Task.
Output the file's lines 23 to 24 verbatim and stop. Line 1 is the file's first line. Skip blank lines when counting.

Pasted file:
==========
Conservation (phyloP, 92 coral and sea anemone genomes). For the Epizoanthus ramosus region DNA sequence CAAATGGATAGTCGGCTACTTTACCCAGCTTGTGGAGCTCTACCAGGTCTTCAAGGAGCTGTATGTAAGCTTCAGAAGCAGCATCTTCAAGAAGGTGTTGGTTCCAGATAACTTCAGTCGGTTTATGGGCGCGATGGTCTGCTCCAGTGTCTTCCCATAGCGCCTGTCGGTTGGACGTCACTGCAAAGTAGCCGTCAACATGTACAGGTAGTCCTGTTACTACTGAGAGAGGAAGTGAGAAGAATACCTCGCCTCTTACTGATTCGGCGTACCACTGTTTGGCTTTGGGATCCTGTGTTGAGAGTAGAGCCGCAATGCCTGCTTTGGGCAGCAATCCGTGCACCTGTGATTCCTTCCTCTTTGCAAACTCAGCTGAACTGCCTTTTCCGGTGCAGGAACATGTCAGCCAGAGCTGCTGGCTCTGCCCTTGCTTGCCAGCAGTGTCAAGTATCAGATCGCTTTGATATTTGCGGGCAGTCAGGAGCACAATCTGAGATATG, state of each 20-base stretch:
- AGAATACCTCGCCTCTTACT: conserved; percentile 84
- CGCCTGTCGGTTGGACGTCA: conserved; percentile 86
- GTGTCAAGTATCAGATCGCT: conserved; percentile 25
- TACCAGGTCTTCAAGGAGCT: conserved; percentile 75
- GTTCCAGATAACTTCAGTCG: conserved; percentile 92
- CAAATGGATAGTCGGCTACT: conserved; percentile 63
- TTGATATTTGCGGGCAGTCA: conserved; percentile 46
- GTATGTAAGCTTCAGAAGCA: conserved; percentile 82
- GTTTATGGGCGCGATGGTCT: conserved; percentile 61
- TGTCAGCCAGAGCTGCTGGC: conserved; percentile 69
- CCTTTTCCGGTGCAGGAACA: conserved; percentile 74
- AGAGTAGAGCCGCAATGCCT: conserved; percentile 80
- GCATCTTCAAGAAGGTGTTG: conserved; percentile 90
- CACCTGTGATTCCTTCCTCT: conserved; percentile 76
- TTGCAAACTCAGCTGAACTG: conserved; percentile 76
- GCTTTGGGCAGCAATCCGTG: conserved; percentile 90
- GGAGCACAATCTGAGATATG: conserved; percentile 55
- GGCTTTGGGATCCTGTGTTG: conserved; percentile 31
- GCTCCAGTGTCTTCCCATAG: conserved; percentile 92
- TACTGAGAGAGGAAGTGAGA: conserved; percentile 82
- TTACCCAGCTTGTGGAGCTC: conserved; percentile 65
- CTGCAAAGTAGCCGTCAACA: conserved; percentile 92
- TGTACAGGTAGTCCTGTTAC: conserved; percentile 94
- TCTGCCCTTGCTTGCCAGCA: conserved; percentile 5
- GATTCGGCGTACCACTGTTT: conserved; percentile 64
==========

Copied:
- CTGCAAAGTAGCCGTCAACA: conserved; percentile 92
- TGTACAGGTAGTCCTGTTAC: conserved; percentile 94